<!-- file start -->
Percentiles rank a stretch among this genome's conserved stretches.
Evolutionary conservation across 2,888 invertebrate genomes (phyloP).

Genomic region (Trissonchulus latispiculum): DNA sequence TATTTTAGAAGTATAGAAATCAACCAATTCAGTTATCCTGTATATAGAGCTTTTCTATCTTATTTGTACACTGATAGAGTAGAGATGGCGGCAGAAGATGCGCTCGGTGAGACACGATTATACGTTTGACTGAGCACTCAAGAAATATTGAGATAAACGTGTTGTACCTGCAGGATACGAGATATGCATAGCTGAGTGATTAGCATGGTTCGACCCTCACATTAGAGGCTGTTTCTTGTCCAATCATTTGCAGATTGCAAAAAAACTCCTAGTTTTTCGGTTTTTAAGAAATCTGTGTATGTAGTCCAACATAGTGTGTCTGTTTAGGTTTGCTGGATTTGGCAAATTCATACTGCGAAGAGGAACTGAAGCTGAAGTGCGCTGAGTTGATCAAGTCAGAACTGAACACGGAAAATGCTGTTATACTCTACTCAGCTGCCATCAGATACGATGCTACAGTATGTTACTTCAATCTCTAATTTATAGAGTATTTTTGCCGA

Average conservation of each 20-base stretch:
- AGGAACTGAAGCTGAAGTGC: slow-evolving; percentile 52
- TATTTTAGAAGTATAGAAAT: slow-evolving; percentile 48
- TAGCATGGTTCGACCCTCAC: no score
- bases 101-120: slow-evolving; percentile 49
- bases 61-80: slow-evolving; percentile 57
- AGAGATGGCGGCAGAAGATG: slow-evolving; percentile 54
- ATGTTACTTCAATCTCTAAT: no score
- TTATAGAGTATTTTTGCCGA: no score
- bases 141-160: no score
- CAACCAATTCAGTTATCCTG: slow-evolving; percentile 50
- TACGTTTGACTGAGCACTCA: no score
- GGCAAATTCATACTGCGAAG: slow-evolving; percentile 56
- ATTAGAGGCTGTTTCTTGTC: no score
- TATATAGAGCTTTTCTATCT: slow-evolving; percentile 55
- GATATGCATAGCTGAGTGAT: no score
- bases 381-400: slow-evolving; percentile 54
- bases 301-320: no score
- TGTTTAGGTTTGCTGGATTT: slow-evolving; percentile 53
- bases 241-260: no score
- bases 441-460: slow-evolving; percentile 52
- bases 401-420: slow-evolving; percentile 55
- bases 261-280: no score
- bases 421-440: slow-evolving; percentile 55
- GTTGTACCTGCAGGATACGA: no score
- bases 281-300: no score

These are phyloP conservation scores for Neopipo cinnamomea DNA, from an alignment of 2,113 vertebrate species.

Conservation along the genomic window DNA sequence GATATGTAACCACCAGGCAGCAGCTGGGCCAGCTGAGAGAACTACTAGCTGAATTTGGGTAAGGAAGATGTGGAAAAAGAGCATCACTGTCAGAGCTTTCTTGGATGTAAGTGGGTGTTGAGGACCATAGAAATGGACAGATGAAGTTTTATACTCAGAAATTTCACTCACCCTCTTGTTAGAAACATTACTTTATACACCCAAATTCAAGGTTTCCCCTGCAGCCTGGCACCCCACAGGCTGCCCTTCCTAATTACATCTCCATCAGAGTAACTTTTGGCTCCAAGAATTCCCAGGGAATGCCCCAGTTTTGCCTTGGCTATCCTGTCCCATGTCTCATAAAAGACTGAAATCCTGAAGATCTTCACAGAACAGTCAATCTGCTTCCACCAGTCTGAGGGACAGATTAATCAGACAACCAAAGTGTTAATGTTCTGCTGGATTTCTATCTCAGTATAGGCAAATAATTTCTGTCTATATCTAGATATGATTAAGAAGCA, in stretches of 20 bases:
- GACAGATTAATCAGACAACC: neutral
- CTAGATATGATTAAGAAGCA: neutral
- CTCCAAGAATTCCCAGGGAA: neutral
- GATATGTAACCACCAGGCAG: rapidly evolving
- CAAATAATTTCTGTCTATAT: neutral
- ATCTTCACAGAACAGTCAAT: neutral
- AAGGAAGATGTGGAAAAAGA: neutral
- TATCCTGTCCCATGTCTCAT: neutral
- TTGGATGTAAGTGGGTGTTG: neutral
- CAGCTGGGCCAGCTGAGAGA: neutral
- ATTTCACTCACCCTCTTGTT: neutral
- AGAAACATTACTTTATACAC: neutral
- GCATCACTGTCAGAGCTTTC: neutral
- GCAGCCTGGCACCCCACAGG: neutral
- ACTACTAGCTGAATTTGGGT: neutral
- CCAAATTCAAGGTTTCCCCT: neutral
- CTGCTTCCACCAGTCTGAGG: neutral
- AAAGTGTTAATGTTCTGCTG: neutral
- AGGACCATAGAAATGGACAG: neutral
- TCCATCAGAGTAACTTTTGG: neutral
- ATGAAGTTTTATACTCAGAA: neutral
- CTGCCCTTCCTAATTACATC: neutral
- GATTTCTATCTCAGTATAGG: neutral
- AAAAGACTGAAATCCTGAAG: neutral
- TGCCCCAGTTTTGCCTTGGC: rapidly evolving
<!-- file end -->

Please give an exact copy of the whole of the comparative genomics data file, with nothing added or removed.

Percentiles rank a stretch among this genome's conserved stretches.
Evolutionary conservation across 2,888 invertebrate genomes (phyloP).

Genomic region (Trissonchulus latispiculum): DNA sequence TATTTTAGAAGTATAGAAATCAACCAATTCAGTTATCCTGTATATAGAGCTTTTCTATCTTATTTGTACACTGATAGAGTAGAGATGGCGGCAGAAGATGCGCTCGGTGAGACACGATTATACGTTTGACTGAGCACTCAAGAAATATTGAGATAAACGTGTTGTACCTGCAGGATACGAGATATGCATAGCTGAGTGATTAGCATGGTTCGACCCTCACATTAGAGGCTGTTTCTTGTCCAATCATTTGCAGATTGCAAAAAAACTCCTAGTTTTTCGGTTTTTAAGAAATCTGTGTATGTAGTCCAACATAGTGTGTCTGTTTAGGTTTGCTGGATTTGGCAAATTCATACTGCGAAGAGGAACTGAAGCTGAAGTGCGCTGAGTTGATCAAGTCAGAACTGAACACGGAAAATGCTGTTATACTCTACTCAGCTGCCATCAGATACGATGCTACAGTATGTTACTTCAATCTCTAATTTATAGAGTATTTTTGCCGA

Average conservation of each 20-base stretch:
- AGGAACTGAAGCTGAAGTGC: slow-evolving; percentile 52
- TATTTTAGAAGTATAGAAAT: slow-evolving; percentile 48
- TAGCATGGTTCGACCCTCAC: no score
- bases 101-120: slow-evolving; percentile 49
- bases 61-80: slow-evolving; percentile 57
- AGAGATGGCGGCAGAAGATG: slow-evolving; percentile 54
- ATGTTACTTCAATCTCTAAT: no score
- TTATAGAGTATTTTTGCCGA: no score
- bases 141-160: no score
- CAACCAATTCAGTTATCCTG: slow-evolving; percentile 50
- TACGTTTGACTGAGCACTCA: no score
- GGCAAATTCATACTGCGAAG: slow-evolving; percentile 56
- ATTAGAGGCTGTTTCTTGTC: no score
- TATATAGAGCTTTTCTATCT: slow-evolving; percentile 55
- GATATGCATAGCTGAGTGAT: no score
- bases 381-400: slow-evolving; percentile 54
- bases 301-320: no score
- TGTTTAGGTTTGCTGGATTT: slow-evolving; percentile 53
- bases 241-260: no score
- bases 441-460: slow-evolving; percentile 52
- bases 401-420: slow-evolving; percentile 55
- bases 261-280: no score
- bases 421-440: slow-evolving; percentile 55
- GTTGTACCTGCAGGATACGA: no score
- bases 281-300: no score

These are phyloP conservation scores for Neopipo cinnamomea DNA, from an alignment of 2,113 vertebrate species.

Conservation along the genomic window DNA sequence GATATGTAACCACCAGGCAGCAGCTGGGCCAGCTGAGAGAACTACTAGCTGAATTTGGGTAAGGAAGATGTGGAAAAAGAGCATCACTGTCAGAGCTTTCTTGGATGTAAGTGGGTGTTGAGGACCATAGAAATGGACAGATGAAGTTTTATACTCAGAAATTTCACTCACCCTCTTGTTAGAAACATTACTTTATACACCCAAATTCAAGGTTTCCCCTGCAGCCTGGCACCCCACAGGCTGCCCTTCCTAATTACATCTCCATCAGAGTAACTTTTGGCTCCAAGAATTCCCAGGGAATGCCCCAGTTTTGCCTTGGCTATCCTGTCCCATGTCTCATAAAAGACTGAAATCCTGAAGATCTTCACAGAACAGTCAATCTGCTTCCACCAGTCTGAGGGACAGATTAATCAGACAACCAAAGTGTTAATGTTCTGCTGGATTTCTATCTCAGTATAGGCAAATAATTTCTGTCTATATCTAGATATGATTAAGAAGCA, in stretches of 20 bases:
- GACAGATTAATCAGACAACC: neutral
- CTAGATATGATTAAGAAGCA: neutral
- CTCCAAGAATTCCCAGGGAA: neutral
- GATATGTAACCACCAGGCAG: rapidly evolving
- CAAATAATTTCTGTCTATAT: neutral
- ATCTTCACAGAACAGTCAAT: neutral
- AAGGAAGATGTGGAAAAAGA: neutral
- TATCCTGTCCCATGTCTCAT: neutral
- TTGGATGTAAGTGGGTGTTG: neutral
- CAGCTGGGCCAGCTGAGAGA: neutral
- ATTTCACTCACCCTCTTGTT: neutral
- AGAAACATTACTTTATACAC: neutral
- GCATCACTGTCAGAGCTTTC: neutral
- GCAGCCTGGCACCCCACAGG: neutral
- ACTACTAGCTGAATTTGGGT: neutral
- CCAAATTCAAGGTTTCCCCT: neutral
- CTGCTTCCACCAGTCTGAGG: neutral
- AAAGTGTTAATGTTCTGCTG: neutral
- AGGACCATAGAAATGGACAG: neutral
- TCCATCAGAGTAACTTTTGG: neutral
- ATGAAGTTTTATACTCAGAA: neutral
- CTGCCCTTCCTAATTACATC: neutral
- GATTTCTATCTCAGTATAGG: neutral
- AAAAGACTGAAATCCTGAAG: neutral
- TGCCCCAGTTTTGCCTTGGC: rapidly evolving